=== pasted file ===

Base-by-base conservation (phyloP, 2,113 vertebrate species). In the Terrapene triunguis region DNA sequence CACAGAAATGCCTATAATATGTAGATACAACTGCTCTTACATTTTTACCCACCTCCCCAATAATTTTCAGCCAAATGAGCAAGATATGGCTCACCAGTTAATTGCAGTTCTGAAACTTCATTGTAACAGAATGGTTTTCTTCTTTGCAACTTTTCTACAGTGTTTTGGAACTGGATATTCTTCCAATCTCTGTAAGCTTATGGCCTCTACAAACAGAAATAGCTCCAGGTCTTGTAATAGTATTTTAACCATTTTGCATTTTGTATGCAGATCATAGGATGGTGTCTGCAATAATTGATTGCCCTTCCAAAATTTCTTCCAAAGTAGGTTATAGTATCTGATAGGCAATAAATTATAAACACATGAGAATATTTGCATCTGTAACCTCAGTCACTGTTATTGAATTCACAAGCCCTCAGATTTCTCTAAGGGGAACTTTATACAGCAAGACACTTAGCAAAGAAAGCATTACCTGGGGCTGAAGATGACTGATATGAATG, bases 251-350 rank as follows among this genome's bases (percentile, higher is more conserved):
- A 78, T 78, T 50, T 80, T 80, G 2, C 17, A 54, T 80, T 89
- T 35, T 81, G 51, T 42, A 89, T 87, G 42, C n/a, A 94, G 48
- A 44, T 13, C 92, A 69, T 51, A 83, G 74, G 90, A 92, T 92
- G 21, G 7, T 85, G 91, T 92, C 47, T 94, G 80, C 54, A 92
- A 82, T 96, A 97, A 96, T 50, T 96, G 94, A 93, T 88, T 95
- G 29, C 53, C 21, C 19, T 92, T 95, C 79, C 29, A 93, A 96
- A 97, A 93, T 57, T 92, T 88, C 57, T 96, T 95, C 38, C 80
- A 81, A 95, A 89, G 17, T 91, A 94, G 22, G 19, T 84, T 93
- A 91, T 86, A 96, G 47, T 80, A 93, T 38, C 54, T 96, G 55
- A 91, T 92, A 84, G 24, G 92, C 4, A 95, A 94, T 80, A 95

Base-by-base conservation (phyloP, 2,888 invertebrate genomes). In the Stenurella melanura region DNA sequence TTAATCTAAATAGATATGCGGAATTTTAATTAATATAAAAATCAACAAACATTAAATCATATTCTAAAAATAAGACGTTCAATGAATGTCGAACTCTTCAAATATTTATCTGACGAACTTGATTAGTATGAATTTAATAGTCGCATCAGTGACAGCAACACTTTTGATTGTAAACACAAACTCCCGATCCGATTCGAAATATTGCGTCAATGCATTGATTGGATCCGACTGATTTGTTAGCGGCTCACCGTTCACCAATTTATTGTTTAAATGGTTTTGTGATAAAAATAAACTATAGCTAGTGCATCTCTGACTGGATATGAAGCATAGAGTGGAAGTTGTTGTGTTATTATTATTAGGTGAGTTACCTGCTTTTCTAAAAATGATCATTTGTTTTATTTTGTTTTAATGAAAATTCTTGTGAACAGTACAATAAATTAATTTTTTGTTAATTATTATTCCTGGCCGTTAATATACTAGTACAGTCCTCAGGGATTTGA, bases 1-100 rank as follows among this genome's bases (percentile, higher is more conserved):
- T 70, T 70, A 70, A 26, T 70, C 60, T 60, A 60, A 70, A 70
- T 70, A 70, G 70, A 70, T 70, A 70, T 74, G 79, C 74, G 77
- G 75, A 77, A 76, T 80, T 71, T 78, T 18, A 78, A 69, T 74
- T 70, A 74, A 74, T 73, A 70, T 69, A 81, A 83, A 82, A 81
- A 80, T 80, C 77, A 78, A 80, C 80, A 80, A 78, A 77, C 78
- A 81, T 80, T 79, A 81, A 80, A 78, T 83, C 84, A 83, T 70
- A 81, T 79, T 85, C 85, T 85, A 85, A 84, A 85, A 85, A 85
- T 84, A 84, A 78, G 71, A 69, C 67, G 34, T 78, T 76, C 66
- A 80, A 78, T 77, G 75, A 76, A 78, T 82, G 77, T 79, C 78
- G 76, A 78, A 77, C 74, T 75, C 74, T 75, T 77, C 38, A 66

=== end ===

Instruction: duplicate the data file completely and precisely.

Base-by-base conservation (phyloP, 2,113 vertebrate species). In the Terrapene triunguis region DNA sequence CACAGAAATGCCTATAATATGTAGATACAACTGCTCTTACATTTTTACCCACCTCCCCAATAATTTTCAGCCAAATGAGCAAGATATGGCTCACCAGTTAATTGCAGTTCTGAAACTTCATTGTAACAGAATGGTTTTCTTCTTTGCAACTTTTCTACAGTGTTTTGGAACTGGATATTCTTCCAATCTCTGTAAGCTTATGGCCTCTACAAACAGAAATAGCTCCAGGTCTTGTAATAGTATTTTAACCATTTTGCATTTTGTATGCAGATCATAGGATGGTGTCTGCAATAATTGATTGCCCTTCCAAAATTTCTTCCAAAGTAGGTTATAGTATCTGATAGGCAATAAATTATAAACACATGAGAATATTTGCATCTGTAACCTCAGTCACTGTTATTGAATTCACAAGCCCTCAGATTTCTCTAAGGGGAACTTTATACAGCAAGACACTTAGCAAAGAAAGCATTACCTGGGGCTGAAGATGACTGATATGAATG, bases 251-350 rank as follows among this genome's bases (percentile, higher is more conserved):
- A 78, T 78, T 50, T 80, T 80, G 2, C 17, A 54, T 80, T 89
- T 35, T 81, G 51, T 42, A 89, T 87, G 42, C n/a, A 94, G 48
- A 44, T 13, C 92, A 69, T 51, A 83, G 74, G 90, A 92, T 92
- G 21, G 7, T 85, G 91, T 92, C 47, T 94, G 80, C 54, A 92
- A 82, T 96, A 97, A 96, T 50, T 96, G 94, A 93, T 88, T 95
- G 29, C 53, C 21, C 19, T 92, T 95, C 79, C 29, A 93, A 96
- A 97, A 93, T 57, T 92, T 88, C 57, T 96, T 95, C 38, C 80
- A 81, A 95, A 89, G 17, T 91, A 94, G 22, G 19, T 84, T 93
- A 91, T 86, A 96, G 47, T 80, A 93, T 38, C 54, T 96, G 55
- A 91, T 92, A 84, G 24, G 92, C 4, A 95, A 94, T 80, A 95

Base-by-base conservation (phyloP, 2,888 invertebrate genomes). In the Stenurella melanura region DNA sequence TTAATCTAAATAGATATGCGGAATTTTAATTAATATAAAAATCAACAAACATTAAATCATATTCTAAAAATAAGACGTTCAATGAATGTCGAACTCTTCAAATATTTATCTGACGAACTTGATTAGTATGAATTTAATAGTCGCATCAGTGACAGCAACACTTTTGATTGTAAACACAAACTCCCGATCCGATTCGAAATATTGCGTCAATGCATTGATTGGATCCGACTGATTTGTTAGCGGCTCACCGTTCACCAATTTATTGTTTAAATGGTTTTGTGATAAAAATAAACTATAGCTAGTGCATCTCTGACTGGATATGAAGCATAGAGTGGAAGTTGTTGTGTTATTATTATTAGGTGAGTTACCTGCTTTTCTAAAAATGATCATTTGTTTTATTTTGTTTTAATGAAAATTCTTGTGAACAGTACAATAAATTAATTTTTTGTTAATTATTATTCCTGGCCGTTAATATACTAGTACAGTCCTCAGGGATTTGA, bases 1-100 rank as follows among this genome's bases (percentile, higher is more conserved):
- T 70, T 70, A 70, A 26, T 70, C 60, T 60, A 60, A 70, A 70
- T 70, A 70, G 70, A 70, T 70, A 70, T 74, G 79, C 74, G 77
- G 75, A 77, A 76, T 80, T 71, T 78, T 18, A 78, A 69, T 74
- T 70, A 74, A 74, T 73, A 70, T 69, A 81, A 83, A 82, A 81
- A 80, T 80, C 77, A 78, A 80, C 80, A 80, A 78, A 77, C 78
- A 81, T 80, T 79, A 81, A 80, A 78, T 83, C 84, A 83, T 70
- A 81, T 79, T 85, C 85, T 85, A 85, A 84, A 85, A 85, A 85
- T 84, A 84, A 78, G 71, A 69, C 67, G 34, T 78, T 76, C 66
- A 80, A 78, T 77, G 75, A 76, A 78, T 82, G 77, T 79, C 78
- G 76, A 78, A 77, C 74, T 75, C 74, T 75, T 77, C 38, A 66